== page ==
H is so darned happy all the time. He was fussy one day at daycare and all the teachers commented on how strange it was, they kept taking his temperature because it was so out of character for him. I admit that we do it, too. H fussed for a day and I ran him to the doctor convinced he had an ear infection. As A says, H only yells at us when we deserve it.

This baby adores his big brother and laughs at everything Baz does, to the point that my new line for intervening depends only on H's neck and head position. Baz will roll around on the ground with H, leap across the floor onto H and his chair, and H just laughs and laughs. I remind myself that as wild as they get, if they're both smiling they're probably ok. Baz will have the startle reflex trained right out of H by age two though, for sure.

While Baz was the Boson or Higgs, H collects nicknames centering on the adorable. He's Wigglesworth and Mr. Snuffles (daycare germs make him sound so much like a pug, we just rolled with it). I've been calling him Zoolander, since he's been torturing me lately by refusing to go to the left to nurse.

We had a great run of sleep for a while, 8 to 2 then 2 to 6, but it couldn't last. Our trip to A's family reunion at the beach toasted all H's good sleep habits until he would only be able to sleep on my body or in short bursts, and daycare has done the rest. I know we'll get back there but god am I just dying now.

H is 50th percentile for length and weight with an 80th percentile head (hello to my genes) but something about him is so darned stocky that people are always commenting on how sturdy he is, how big he seems. He's a happy little fireplug, this boy. 

Where with Baz I always felt acutely aware of my love as a mom, H occupies a piece of my heart that I find difficult to define. It's general, it's everywhere. I told A that I'm tempted to start calling H the Gambler, because he reminds me of that Kenny Rogers song: Know when to hold 'em/ Know when to fold 'em/ Know when to walk away / Know when to run. I can't believe my luck these days.

Monday, August 18, 2014

School choice

Hear that starting bell? That's the sound of the School Choice Lottery kicking off. Baz starts kindergarten next year (!!) so we have until December to decide which, if any, of the twenty-some district schools we'd like to bid on. It's intimidating, to say the least. 

Not to be all 'in my day we had one school to choose from and we walked five miles uphill both ways and we were glad for the chance to do it!' but, well, we only had neighborhood schools. I grew up in Connecticut in the 80's, so I only knew about kids who went to private school or the ones who got bussed between towns under Sheff v O'Neill in an unsuccessful scheme to address inequality between districts. School choice, charters, and magnets are all new to me.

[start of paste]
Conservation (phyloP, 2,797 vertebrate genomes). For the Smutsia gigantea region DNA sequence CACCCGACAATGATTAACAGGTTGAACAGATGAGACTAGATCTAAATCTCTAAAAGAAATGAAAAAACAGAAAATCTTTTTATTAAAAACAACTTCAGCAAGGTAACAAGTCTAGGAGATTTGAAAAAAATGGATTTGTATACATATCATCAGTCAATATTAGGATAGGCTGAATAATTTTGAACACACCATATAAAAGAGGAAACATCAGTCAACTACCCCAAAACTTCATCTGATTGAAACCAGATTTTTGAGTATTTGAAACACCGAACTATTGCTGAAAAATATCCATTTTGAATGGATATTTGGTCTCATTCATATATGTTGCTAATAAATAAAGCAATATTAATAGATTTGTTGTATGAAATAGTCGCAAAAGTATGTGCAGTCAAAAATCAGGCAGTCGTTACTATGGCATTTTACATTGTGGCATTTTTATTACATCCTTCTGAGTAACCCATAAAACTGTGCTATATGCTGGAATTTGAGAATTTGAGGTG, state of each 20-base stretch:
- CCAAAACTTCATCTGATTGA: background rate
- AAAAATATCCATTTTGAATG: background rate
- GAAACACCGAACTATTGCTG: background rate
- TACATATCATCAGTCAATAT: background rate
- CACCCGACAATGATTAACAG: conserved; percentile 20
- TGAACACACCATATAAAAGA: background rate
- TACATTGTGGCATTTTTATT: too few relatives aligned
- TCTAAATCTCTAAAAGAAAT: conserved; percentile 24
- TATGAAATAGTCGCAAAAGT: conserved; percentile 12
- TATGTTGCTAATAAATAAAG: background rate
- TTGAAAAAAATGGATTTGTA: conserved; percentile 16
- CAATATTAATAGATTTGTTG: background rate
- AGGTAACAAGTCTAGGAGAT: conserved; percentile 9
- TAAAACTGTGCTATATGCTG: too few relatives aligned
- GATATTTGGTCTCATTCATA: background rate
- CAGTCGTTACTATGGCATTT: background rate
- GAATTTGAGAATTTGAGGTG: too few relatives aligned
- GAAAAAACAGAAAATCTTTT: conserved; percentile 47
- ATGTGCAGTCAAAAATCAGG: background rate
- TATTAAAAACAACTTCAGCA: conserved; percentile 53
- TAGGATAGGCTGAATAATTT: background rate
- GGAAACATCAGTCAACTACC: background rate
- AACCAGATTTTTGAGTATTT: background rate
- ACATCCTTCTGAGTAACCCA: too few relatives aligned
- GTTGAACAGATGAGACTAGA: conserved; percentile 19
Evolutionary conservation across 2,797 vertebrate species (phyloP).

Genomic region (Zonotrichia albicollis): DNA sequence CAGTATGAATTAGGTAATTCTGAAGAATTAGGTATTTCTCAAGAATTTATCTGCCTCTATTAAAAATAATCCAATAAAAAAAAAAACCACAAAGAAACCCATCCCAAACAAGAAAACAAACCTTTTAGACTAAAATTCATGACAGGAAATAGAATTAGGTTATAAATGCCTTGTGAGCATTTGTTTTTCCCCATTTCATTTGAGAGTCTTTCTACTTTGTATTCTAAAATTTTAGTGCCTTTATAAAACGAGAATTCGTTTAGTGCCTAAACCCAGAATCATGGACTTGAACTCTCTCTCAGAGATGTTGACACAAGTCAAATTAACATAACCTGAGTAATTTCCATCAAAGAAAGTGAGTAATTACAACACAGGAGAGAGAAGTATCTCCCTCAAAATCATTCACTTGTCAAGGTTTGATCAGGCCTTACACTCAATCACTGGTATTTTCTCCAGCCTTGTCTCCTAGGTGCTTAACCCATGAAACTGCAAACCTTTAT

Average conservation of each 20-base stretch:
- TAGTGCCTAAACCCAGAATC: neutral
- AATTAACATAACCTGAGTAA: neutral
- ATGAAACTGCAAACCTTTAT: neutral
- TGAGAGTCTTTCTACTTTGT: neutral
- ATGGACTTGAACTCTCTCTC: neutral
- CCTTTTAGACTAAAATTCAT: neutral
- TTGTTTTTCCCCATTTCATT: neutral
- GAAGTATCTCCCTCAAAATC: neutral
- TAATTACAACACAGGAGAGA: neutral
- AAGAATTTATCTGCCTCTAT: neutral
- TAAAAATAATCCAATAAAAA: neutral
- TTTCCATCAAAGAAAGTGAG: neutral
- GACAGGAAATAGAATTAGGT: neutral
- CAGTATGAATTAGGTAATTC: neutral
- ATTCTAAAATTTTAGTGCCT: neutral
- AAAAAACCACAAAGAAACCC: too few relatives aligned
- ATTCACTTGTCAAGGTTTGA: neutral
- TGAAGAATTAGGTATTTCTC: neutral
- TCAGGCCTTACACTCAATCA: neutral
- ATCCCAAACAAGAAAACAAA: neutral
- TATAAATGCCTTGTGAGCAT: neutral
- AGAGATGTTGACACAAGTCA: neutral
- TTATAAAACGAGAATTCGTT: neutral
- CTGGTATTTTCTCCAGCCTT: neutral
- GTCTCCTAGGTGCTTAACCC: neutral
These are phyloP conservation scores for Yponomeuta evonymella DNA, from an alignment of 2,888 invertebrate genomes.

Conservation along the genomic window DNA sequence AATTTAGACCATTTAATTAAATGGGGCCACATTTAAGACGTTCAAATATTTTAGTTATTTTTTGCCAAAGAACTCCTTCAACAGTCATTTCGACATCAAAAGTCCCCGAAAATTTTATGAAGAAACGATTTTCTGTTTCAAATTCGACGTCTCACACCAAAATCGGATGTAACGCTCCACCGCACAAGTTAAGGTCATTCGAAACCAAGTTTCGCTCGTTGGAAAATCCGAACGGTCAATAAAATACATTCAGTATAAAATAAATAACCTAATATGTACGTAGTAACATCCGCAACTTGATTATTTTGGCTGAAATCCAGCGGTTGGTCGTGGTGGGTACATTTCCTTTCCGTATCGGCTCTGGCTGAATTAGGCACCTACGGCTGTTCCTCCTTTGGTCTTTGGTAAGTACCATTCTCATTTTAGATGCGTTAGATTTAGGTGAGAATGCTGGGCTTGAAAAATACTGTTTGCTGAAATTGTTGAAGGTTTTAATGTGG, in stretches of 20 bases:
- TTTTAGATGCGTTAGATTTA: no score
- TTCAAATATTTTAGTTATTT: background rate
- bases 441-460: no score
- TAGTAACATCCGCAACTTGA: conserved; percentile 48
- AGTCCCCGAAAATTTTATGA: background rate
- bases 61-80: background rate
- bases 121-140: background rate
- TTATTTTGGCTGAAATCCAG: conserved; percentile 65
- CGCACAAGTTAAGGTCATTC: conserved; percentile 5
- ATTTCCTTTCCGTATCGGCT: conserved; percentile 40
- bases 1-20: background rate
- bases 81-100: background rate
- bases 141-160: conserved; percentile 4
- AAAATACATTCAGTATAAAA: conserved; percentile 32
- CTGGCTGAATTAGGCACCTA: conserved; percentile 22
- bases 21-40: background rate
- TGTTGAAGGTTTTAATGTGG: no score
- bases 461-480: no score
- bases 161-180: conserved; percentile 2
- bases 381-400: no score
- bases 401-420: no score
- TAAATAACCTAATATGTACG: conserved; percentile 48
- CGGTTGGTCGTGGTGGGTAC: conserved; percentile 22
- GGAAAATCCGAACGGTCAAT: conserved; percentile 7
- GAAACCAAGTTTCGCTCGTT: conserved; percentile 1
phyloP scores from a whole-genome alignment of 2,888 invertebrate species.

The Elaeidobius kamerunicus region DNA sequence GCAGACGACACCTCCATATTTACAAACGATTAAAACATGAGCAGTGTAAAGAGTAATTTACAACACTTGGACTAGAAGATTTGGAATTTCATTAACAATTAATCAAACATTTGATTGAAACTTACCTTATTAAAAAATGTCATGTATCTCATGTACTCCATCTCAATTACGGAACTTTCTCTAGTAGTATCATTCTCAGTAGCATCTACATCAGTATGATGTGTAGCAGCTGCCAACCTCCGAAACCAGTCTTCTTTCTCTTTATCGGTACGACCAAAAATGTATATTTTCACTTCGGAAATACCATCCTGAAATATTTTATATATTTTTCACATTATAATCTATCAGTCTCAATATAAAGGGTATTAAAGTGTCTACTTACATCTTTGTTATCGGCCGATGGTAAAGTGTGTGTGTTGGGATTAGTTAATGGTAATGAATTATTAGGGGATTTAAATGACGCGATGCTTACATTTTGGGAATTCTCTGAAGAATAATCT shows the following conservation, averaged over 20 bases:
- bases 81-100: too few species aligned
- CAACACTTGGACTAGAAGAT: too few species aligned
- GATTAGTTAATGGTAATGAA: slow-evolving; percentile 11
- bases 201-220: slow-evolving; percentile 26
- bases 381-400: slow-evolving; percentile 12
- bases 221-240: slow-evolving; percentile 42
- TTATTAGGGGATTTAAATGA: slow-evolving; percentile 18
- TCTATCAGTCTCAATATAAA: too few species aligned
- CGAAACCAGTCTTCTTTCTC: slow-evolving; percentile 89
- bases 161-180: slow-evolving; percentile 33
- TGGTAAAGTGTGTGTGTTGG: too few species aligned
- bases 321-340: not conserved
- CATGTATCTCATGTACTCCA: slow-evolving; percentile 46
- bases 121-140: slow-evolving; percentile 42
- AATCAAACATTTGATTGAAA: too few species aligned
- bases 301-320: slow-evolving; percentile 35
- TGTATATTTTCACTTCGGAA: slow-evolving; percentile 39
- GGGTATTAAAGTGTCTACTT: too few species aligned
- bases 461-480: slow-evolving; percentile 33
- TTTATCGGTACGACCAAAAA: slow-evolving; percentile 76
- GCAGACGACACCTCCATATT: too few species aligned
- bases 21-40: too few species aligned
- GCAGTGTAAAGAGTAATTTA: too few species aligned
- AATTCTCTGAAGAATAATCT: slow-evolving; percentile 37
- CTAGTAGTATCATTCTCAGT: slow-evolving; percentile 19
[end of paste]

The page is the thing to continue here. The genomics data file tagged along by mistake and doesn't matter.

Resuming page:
Here, within a reasonable distance we have two bilingual schools, two IB schools, Montessori (which also requires tuition to be paid?), an arts focus, a science/tech focus, a 'no grades/peace and love' focus, all in addition to regular neighborhood schools. Several friends and coworkers have been through the lottery with their older kids and everyone agrees that it's both stressful and confusing. While you can bid to change schools each year, kindergarten provides the best odds of getting in, and then the kid can be in that school through middle school or graduation. It's no New York City, but it's not fun either.

So, I pose a serious question. How do you know which approach is best for your kid? The websites all seem to boil down to, "We make kid good kid! Smart kid! Strong kid!" when what I need is, "Your perfectionist kid will melt the f*k down in our deliberately unstructured environment." One of my friends had to transfer her son mid-year when she discovered that the combination of 'child driven learning' and his sleepy approach to life meant he was spending a good part of the day lying on the floor looking at the ceiling. 

Complicating this is the fact that our default neighborhood school is highly regarded and usually has a lottery waitlist of its own. Good in that we don't have any disastrous choices, but it means that if we choose to go elsewhere we lose priority for the neighborhood school ever after. 

I recognize that my experiences are coloring this - I was utterly miserable in my well regarded neighborhood school and begged to be sent somewhere, anywhere else. Baz's temperament is more like mine than A's in many ways, and I don't want to see him squished by the wrong school. (A the Mathlete, on the other hand, swears he doesn't have any memories from before fourth grade, and would have been oblivious to social strife as a kid. If Baz took after him more, we could just choose the most intense curriculum, throw a physics textbook at him, and call it a day.)